It Should Happen to You
In some ways, It Should Happen to You shares a link with Cukor's previous Judy Holliday film, The Marrying Kind (1952), which was also set in New York City, and cast the comedic actress as a naive newlywed with an idealistic view of marriage. Like that character, Gladys Glover is someone whose sense of reality and personal happiness have been distorted by the media through commercials, glamour magazines and Hollywood movies - all of which become satiric targets in It Should Happen to You and are the real point of the film. "The idea of becoming a great celebrity without being able to do anything is a very important notion," Cukor stated in an interview with author Gavin Lambert. "Publicity can really do it, too. Today it makes Presidents. It's really the name of the game."
It Should Happen to You is also significant for Jack Lemmon's film debut. At first, the actor, who had worked briefly in television, had a tendency to overact for the camera but Cukor soon convinced him that "less is more." The actor later remarked, "I've learned my craft from that advice. It's the hardest thing in the world to be simple, and the easiest thing in the world to act your brains out and make an ass of yourself." (From George Cukor by Gene D. Phillips). A perfect example of Cukor's approach to acting was demonstrated to Lemmon during a restaurant scene where Pete and Gladys argue. Cukor recalled, "They rehearsed it and did it very well, but I said, "I don't believe it, I don't believe one damn thing. Jack, what do you do when you get angry?" He said, "I get chills and cramps, I get sick to my stomach, but can't use that." "Oh," I said, "do that!" So in the height of fury he suddenly clutches his stomach, and it makes all the difference."
By the time she made It Should Happen to You Judy Holliday was already recognized as a unique comic presence in films having won the Best Actress Oscar for her hilarious portrayal of Billie Dawn in Born Yesterday (1950), a role she first played to great acclaim on the Broadway stage. Though attractive, Holliday was no glamour queen and constantly battled a weight problem. A few months prior to shooting It Should Happen to You the actress had given birth to a son, Jonathan, and was still "thirty pounds over what her camera weight should have been," requiring her to crash diet. Although sensitive about her weight, Holliday also had a sense of humor about it too, recalling a photo shoot in which she was to appear in some glamour shots for the Columbia publicity department. "Look sexy," the photographer said. She tried to oblige, but he kept demanding, "Sexy! Sexier!" In desperation, she asked him what he had been eating recently. He mentioned a thick, sizzling steak, an onion soup with croutons and lots of cheese, a cold pasta salad, strawberry shortcake. Judy's mouth began to water and her eyes became liquid. "That's the look I want!" the photographer shouted (from Judy Holliday by Gary Carey).
Gossip columnists reported that during the filming of It Should Happen to You, Holliday dated her co-star Peter Lawford. The actress was having marital problems at the time and did reportedly enjoy a romantic fling with Lawford (it only lasted until the production wrapped) which may be why their scenes together have a genuine spark. Their best scene is probably the attempted seduction on the couch where he starts nuzzling her. Cukor, however, had a problem with the mechanics of the scene, particularly Lawford's removal of one of Holliday's earrings. "It so happened we had a property man on the picture who'd worked with The Three Stooges," Cukor said (in Gavin Lambert: On Cukor)."He said, "I have an idea, may I help on this?" I said, "Please do," and he suggested, "Let her take the earring off herself, so he can nuzzle her ear." So we did, and it made a terribly funny moment. Later in the scene she had to pour champagne down Peter Lawford's neck. We only have four shirts for Peter Lawford, so we could only shoot four takes, and it was tricky for the camera. On the last take I said, "Judy if you laugh, I'll just kill you, I'll kill you dead." Well, she didn't laugh, but she giggled, and it was absolutely great. I asked if she'd done it deliberately, in spite of what I'd said, and she didn't really know. Sometimes you get these very human things on the set."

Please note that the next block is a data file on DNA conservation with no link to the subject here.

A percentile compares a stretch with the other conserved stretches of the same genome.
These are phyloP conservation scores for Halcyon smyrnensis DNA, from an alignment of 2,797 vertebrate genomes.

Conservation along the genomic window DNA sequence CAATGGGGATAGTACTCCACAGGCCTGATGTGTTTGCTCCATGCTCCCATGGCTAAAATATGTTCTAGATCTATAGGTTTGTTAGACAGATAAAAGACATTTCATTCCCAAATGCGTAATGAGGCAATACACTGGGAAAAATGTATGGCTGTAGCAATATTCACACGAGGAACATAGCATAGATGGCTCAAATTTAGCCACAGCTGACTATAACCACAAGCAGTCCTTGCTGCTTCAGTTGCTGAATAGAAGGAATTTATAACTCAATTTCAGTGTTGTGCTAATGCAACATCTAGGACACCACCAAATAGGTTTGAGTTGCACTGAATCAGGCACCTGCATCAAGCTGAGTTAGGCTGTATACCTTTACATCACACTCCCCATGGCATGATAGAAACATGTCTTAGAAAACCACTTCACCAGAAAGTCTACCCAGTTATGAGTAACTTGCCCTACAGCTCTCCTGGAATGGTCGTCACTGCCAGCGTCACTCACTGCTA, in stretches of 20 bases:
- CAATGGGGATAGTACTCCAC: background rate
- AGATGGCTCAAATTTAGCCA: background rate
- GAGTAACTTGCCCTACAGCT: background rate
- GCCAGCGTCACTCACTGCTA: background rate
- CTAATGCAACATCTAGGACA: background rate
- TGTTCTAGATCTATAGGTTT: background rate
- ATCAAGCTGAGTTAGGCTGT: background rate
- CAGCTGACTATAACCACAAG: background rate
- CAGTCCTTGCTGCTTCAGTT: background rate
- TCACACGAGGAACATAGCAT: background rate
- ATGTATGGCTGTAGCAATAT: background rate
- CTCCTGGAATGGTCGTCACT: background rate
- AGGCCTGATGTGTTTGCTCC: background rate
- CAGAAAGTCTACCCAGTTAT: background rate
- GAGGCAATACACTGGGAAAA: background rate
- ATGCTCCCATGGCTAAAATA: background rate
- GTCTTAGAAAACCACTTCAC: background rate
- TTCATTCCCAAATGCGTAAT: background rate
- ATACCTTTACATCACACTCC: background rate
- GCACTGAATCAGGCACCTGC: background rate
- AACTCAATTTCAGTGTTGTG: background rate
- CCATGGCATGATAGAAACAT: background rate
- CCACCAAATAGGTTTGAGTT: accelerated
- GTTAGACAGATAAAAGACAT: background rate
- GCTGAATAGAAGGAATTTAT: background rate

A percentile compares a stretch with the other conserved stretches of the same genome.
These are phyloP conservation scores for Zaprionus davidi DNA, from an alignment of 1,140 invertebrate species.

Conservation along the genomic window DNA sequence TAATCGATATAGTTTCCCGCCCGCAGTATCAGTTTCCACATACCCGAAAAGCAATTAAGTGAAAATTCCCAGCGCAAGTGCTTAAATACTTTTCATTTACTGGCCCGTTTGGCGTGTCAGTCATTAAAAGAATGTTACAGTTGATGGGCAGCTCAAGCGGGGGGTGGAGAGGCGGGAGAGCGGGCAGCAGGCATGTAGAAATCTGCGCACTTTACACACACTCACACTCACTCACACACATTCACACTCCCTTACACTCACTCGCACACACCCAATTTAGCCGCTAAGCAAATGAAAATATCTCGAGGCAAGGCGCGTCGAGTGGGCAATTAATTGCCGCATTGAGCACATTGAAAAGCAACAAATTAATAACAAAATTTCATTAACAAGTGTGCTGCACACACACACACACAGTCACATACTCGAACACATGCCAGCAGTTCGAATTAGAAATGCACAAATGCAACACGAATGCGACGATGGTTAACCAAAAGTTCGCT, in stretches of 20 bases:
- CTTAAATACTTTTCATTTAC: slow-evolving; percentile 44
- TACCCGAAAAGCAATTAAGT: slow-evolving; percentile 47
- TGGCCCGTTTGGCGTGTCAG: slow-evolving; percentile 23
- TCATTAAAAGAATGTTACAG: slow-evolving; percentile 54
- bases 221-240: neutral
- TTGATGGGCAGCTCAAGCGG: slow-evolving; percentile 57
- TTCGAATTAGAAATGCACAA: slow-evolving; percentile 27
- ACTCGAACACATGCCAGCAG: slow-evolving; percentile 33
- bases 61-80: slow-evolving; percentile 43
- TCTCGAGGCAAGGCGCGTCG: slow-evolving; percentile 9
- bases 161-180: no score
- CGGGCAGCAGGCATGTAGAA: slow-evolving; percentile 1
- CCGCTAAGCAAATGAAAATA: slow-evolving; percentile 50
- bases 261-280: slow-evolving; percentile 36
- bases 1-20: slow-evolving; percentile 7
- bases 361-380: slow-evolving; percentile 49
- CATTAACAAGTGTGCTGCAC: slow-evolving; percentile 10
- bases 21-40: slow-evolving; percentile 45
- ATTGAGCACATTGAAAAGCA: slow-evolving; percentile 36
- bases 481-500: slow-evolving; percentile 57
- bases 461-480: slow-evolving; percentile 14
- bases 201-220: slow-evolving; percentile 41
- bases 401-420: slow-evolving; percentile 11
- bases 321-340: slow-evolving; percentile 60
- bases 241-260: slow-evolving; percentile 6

In the 1954 Oscar® race, It Should Happen to You was virtually ignored though it did receive an Academy Award nomination for Best Black and White Costume Design by Jean Louis (he lost to Edith Head for Sabrina). Regardless, most critical reviews were overwhelmingly positive with the majority of praise focused on Holliday's performance. Time magazine stated "Judy plays, for the fourth time in a row, essentially the same poor man's Pygmalion, that won her an Oscar® two years ago...Practice has made her almost perfect in the part. She seems an incarnation of the big-city blonde who is so dumb that she doesn't even know she's beautiful."
Other trivia of interest: Garson Kanin's screenplay for It Should Happen to You was originally titled A Name for Herself but in the early stages it was actually being developed as a script for Danny Kaye; The guests who appear on the TV panel show in the movie were real-life celebrities - Constance Bennett, Ilka Chase, Melville Cooper and Wendy Barrie; the song "Let's Fall in Love" which Holliday and Lemmon sing as a duet was written almost 20 years earlier by Harold Arlen and Ted Koehler; Look for a brief cameo by up-and-coming actor John Saxon in the Central Park sequence.
Producer: Fred Kohlmar
Director: George Cukor
Screenplay: Garson Kanin
Cinematography: Charles Lang
Film Editing: Charles Nelson
Art Direction: John Meehan
Music: Frederick Hollander
Cast: Judy Holliday (Gladys Glover), Peter Lawford (Evan Adams III), Jack Lemmon (Pete Sheppard), Michael O'Shea (Brod Clinton), Vaughn Taylor (Entrikin), Connie Gilchrist (Mrs. Riker).
by Jeff Stafford